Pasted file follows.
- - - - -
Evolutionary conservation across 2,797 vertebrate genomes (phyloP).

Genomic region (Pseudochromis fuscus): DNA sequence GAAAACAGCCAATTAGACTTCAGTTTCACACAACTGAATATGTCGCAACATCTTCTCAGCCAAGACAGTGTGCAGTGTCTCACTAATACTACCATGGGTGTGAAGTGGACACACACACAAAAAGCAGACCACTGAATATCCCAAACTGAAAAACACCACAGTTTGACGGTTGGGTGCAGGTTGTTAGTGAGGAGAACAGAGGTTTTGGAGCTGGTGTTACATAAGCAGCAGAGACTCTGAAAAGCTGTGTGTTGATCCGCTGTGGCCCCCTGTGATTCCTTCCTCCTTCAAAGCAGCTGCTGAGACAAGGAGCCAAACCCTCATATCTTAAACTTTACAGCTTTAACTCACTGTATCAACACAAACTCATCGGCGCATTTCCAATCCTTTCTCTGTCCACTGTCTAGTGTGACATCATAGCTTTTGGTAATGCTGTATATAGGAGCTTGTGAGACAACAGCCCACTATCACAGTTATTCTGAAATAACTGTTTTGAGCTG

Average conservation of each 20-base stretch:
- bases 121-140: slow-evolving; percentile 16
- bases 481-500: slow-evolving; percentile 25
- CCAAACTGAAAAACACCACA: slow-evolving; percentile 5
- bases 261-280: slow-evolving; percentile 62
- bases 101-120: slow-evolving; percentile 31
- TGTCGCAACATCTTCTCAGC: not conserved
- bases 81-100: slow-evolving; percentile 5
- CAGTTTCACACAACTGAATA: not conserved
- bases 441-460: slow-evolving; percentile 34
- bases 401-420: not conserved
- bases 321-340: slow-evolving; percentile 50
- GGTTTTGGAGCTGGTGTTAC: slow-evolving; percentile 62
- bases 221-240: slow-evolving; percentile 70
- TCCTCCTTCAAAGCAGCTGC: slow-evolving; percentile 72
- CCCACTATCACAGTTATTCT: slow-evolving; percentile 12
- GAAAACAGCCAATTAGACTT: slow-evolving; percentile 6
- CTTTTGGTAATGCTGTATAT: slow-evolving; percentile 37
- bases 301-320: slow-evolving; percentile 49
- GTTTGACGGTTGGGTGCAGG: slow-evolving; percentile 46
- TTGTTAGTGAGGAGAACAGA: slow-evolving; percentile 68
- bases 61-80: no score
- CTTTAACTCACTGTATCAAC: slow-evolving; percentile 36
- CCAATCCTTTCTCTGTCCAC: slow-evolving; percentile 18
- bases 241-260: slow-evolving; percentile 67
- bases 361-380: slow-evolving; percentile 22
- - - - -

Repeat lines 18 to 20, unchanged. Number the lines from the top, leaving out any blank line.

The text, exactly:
- CCCACTATCACAGTTATTCT: slow-evolving; percentile 12
- GAAAACAGCCAATTAGACTT: slow-evolving; percentile 6
- CTTTTGGTAATGCTGTATAT: slow-evolving; percentile 37